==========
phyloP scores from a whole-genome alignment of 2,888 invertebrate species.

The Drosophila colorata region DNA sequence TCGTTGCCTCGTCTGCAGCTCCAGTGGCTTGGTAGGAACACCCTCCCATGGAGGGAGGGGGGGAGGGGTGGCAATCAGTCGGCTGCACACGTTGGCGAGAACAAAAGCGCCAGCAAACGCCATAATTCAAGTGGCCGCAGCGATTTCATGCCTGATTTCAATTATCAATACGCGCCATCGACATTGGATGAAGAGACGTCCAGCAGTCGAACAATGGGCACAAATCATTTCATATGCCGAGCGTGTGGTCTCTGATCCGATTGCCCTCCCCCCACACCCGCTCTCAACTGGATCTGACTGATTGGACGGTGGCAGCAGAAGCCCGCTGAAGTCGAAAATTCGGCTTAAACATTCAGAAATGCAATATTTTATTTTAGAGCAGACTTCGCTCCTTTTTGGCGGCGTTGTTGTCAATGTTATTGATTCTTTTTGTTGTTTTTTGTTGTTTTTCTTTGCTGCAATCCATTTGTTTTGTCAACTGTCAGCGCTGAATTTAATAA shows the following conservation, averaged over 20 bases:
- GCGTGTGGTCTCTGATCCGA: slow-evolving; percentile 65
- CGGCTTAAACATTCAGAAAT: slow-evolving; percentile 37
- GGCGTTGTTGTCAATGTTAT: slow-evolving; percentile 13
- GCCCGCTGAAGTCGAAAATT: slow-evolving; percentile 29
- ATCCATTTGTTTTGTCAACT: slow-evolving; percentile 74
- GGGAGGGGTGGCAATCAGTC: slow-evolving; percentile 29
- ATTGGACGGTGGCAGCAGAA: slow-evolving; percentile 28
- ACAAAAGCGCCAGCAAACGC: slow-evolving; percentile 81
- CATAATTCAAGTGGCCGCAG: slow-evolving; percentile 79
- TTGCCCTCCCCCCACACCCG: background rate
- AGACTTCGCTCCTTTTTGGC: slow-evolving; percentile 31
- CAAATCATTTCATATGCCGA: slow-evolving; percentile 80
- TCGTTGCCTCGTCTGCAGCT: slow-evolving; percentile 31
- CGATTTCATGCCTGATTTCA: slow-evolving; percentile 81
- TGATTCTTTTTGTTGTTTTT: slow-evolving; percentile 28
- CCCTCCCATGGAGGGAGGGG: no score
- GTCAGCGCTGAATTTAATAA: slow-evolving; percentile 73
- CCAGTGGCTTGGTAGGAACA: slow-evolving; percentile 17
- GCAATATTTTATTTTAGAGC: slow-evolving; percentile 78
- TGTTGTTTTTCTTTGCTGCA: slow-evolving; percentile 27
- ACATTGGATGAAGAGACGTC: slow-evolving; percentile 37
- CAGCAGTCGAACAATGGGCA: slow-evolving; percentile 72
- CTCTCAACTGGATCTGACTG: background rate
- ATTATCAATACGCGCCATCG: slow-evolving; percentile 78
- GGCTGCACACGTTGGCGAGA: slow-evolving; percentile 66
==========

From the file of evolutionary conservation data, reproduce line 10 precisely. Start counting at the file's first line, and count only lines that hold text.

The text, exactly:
- ACAAAAGCGCCAGCAAACGC: slow-evolving; percentile 81